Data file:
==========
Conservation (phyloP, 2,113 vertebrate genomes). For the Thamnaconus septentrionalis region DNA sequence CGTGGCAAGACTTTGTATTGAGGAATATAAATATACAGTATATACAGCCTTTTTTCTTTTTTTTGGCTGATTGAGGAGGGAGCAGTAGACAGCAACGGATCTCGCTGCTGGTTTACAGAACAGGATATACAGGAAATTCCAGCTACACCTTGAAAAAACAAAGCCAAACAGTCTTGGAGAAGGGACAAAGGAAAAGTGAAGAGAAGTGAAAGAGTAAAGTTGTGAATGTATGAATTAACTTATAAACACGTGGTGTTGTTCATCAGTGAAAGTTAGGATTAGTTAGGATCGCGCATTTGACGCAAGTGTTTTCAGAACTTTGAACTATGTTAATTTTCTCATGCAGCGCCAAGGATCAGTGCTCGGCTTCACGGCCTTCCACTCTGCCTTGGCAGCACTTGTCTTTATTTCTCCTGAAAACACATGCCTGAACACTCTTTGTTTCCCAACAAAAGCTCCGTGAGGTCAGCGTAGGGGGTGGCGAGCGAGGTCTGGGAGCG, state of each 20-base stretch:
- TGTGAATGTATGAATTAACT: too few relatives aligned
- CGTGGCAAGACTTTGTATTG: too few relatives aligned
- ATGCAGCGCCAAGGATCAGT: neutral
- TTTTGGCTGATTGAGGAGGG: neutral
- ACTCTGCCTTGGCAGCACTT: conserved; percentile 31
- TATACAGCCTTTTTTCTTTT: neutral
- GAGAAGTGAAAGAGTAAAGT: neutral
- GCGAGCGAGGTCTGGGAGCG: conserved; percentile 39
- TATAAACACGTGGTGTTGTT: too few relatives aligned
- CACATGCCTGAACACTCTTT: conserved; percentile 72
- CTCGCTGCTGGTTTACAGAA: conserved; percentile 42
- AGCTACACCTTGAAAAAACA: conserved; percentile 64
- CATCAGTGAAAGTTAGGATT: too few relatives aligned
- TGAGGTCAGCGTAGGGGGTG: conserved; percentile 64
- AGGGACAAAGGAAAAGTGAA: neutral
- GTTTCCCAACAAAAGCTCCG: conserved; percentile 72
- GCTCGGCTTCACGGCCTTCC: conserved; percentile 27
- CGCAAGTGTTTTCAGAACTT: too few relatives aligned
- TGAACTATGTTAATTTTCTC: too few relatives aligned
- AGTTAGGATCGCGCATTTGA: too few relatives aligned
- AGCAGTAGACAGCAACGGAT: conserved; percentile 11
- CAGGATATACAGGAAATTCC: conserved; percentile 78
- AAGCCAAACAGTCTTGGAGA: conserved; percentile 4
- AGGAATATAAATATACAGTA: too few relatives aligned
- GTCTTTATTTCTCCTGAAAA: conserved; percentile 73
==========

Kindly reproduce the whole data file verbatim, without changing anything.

Conservation (phyloP, 2,113 vertebrate genomes). For the Thamnaconus septentrionalis region DNA sequence CGTGGCAAGACTTTGTATTGAGGAATATAAATATACAGTATATACAGCCTTTTTTCTTTTTTTTGGCTGATTGAGGAGGGAGCAGTAGACAGCAACGGATCTCGCTGCTGGTTTACAGAACAGGATATACAGGAAATTCCAGCTACACCTTGAAAAAACAAAGCCAAACAGTCTTGGAGAAGGGACAAAGGAAAAGTGAAGAGAAGTGAAAGAGTAAAGTTGTGAATGTATGAATTAACTTATAAACACGTGGTGTTGTTCATCAGTGAAAGTTAGGATTAGTTAGGATCGCGCATTTGACGCAAGTGTTTTCAGAACTTTGAACTATGTTAATTTTCTCATGCAGCGCCAAGGATCAGTGCTCGGCTTCACGGCCTTCCACTCTGCCTTGGCAGCACTTGTCTTTATTTCTCCTGAAAACACATGCCTGAACACTCTTTGTTTCCCAACAAAAGCTCCGTGAGGTCAGCGTAGGGGGTGGCGAGCGAGGTCTGGGAGCG, state of each 20-base stretch:
- TGTGAATGTATGAATTAACT: too few relatives aligned
- CGTGGCAAGACTTTGTATTG: too few relatives aligned
- ATGCAGCGCCAAGGATCAGT: neutral
- TTTTGGCTGATTGAGGAGGG: neutral
- ACTCTGCCTTGGCAGCACTT: conserved; percentile 31
- TATACAGCCTTTTTTCTTTT: neutral
- GAGAAGTGAAAGAGTAAAGT: neutral
- GCGAGCGAGGTCTGGGAGCG: conserved; percentile 39
- TATAAACACGTGGTGTTGTT: too few relatives aligned
- CACATGCCTGAACACTCTTT: conserved; percentile 72
- CTCGCTGCTGGTTTACAGAA: conserved; percentile 42
- AGCTACACCTTGAAAAAACA: conserved; percentile 64
- CATCAGTGAAAGTTAGGATT: too few relatives aligned
- TGAGGTCAGCGTAGGGGGTG: conserved; percentile 64
- AGGGACAAAGGAAAAGTGAA: neutral
- GTTTCCCAACAAAAGCTCCG: conserved; percentile 72
- GCTCGGCTTCACGGCCTTCC: conserved; percentile 27
- CGCAAGTGTTTTCAGAACTT: too few relatives aligned
- TGAACTATGTTAATTTTCTC: too few relatives aligned
- AGTTAGGATCGCGCATTTGA: too few relatives aligned
- AGCAGTAGACAGCAACGGAT: conserved; percentile 11
- CAGGATATACAGGAAATTCC: conserved; percentile 78
- AAGCCAAACAGTCTTGGAGA: conserved; percentile 4
- AGGAATATAAATATACAGTA: too few relatives aligned
- GTCTTTATTTCTCCTGAAAA: conserved; percentile 73